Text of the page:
During his election campaign in Texas, George Bush talked about a possible run for president, calling it likely that the future would see another Bush candidacy. This sounds like it could be a history lesson, but despite the familiarity, it happened in a recent interview with George P. Bush who was asked about his father Jeb Bush’s possibly 2016 run at the presidency. The 38-year-old son of the former Florida governor is running for Texas land commissioner and furthering the Bush Dynasty in GOP politics. He poses an interesting challenge for any interviewer curious about the new scion of the famous family; interesting in the sense that he might provide a clue about his father’s thought process. As has been reported eagerly by many news sources, George P. Bush suggested that his father was “seriously considering” a run for president. As perhaps one of the closest sources to Jeb Bush, his speculation is one of the best hints there has been about a 2016 run for president.
Someday, George P. Bush might be interesting in his own right. As a member of a famous political family, he has already had a hard time distinguishing himself from his grandfather, father, and uncle. In an interview with ABC News, he reminded people that he was his own man with his own plan for the future of politics. “I need folks to evaluate me based on what I bring to the table,” he told interviewer Jonathan Karl. Unfortunately for him, what he brings to the table at this time is news of his father’s political plans. When asked about Jeb Bush, he said that a 2016 campaign was “more than likely” and that the family would support that decision completely.
This is big news in the political sphere. Another son of the Bush clan could run for president and hopefully save the GOP from the ignominious defeats of the last eight years. Unlike the lackluster campaign of Mitt Romney, Jeb Bush would bring star power to a thin Republican field of candidates. Unlike Rand Paul, he is actually a conservative, not a libertarian in red. He has experience that politicians like Ted Cruz and Marco Rubio lack. The fact that he has been involved in politics through his family does not hurt either. For many GOP voters, Bush is a brand name that they can trust.
The only thing that may have dampened enthusiasm for many, though, is the lack of positive press he has given to the idea of a campaign. Both his brother George W. and his father have said they would support him running for president, but Jeb himself has been mum on the subject. At this time, his son’s comments are the closest anyone has to a confirmation. Unlike his other family members, George P. Bush could be considered a knowledgeable source since his relationship is such a close one. Still, it does not constitute certainty, only an appetizer on what could be.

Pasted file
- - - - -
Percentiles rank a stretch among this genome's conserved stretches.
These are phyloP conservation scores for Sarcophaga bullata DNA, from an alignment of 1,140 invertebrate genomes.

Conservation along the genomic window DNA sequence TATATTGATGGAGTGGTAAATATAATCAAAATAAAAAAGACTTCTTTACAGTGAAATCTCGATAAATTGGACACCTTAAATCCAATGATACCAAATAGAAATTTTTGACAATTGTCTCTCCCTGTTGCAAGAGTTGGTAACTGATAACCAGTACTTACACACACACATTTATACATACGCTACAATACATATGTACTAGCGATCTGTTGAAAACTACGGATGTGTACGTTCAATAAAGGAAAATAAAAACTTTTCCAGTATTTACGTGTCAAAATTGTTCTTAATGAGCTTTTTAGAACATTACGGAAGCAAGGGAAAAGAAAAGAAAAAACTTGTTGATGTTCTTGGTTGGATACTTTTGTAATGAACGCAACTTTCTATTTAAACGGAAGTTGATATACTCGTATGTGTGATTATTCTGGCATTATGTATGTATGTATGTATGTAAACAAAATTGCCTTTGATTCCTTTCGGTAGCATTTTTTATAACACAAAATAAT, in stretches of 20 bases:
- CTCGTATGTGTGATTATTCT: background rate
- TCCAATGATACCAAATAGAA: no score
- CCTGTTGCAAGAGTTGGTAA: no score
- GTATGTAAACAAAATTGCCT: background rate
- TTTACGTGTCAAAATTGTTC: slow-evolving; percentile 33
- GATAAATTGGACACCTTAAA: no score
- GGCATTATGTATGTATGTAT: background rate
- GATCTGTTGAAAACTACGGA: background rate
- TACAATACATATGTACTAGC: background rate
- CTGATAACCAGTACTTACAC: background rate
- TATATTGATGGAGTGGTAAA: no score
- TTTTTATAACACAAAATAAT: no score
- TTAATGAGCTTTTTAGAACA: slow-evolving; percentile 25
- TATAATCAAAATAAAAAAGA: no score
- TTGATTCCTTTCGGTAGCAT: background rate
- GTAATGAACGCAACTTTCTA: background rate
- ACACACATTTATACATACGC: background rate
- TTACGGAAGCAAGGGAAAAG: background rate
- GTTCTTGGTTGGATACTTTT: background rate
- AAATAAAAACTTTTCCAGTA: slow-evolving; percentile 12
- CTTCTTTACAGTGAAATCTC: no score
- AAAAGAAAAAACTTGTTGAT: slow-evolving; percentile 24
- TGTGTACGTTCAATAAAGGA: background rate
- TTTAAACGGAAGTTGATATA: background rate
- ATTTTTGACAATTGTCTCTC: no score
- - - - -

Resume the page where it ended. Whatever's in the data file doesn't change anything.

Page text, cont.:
Despite the second-hand nature of these comments, all the hints are there for a Jeb Bush 2016 campaign. He has been campaigning for Republican candidates ahead of the midterm elections, speaking on a wide variety of political topics. After having been out of the game for years, his sudden reappearance on campaign stages and stumping opportunities is one of the more reliable signals that he is preparing to make a big announcement. The enthusiasm from the GOP electorate is also present. A Washington Post poll question had him in the lead for Republican leaners by about three points. That kind of popularity may be the sign he needs to throw his hat into the ring.
But there are problems, as well. That same poll question did not include Mitt Romney as an option. In fact, the question was phrased for Romney supporters who, in the likely event that the former Massachusetts governor did not run in 2016, would have to choose someone other than their first choice. In that particular poll, then, Jeb Bush is still only a second choice to someone else. Moreover, his lead among the candidates takes on a slightly different cast when the undecided voters are taken into account. Bush’s lead over undecided voters was only one percent, meaning that he still has a lot of ground to make up with many voters. And these are only the problems with the polling.
On the issues, Bush is considered only a weak conservative candidate. His publicly voiced support for immigration reform and the common core standards put him to the left of the GOP base. He has been out of politics for ten years, working in the private sector exclusively. In that time, he seems to have lost touch with many of the hardcore conservatives who have to be wooed in order to win the Republican candidacy. His appearances at campaign events this year have also shown just how out of touch he is. During a stump speech for Thom Tillis in North Carolina, he talked about immigration reform saying that America needed to fix “a system that doesn’t work.” This led to an uncomfortable moment where Tillis had to speak against amnesty, which is one of the stated reasons why Republicans have made no move towards immigration reform. On that issue, at least, Bush is far out of step with the party he would run for.
While his father is making early mistakes in getting electoral support, George P. Bush is running his first election campaign in Texas. He could be the first Bush to win his maiden campaign effort. That alone is news, especially in Texas, the bastion of conservative support. But all anyone wants to know is whether his father will run. And the young Bush son did not disappoint. Is his good news reliable? That is difficult to say. “Likely” is not the same as “definitive.” Still all the hints and signs are there that Jeb Bush will run in 2016, as are the problems he will have to overcome to win over the conservative base.
Opinion By Lydia Bradbury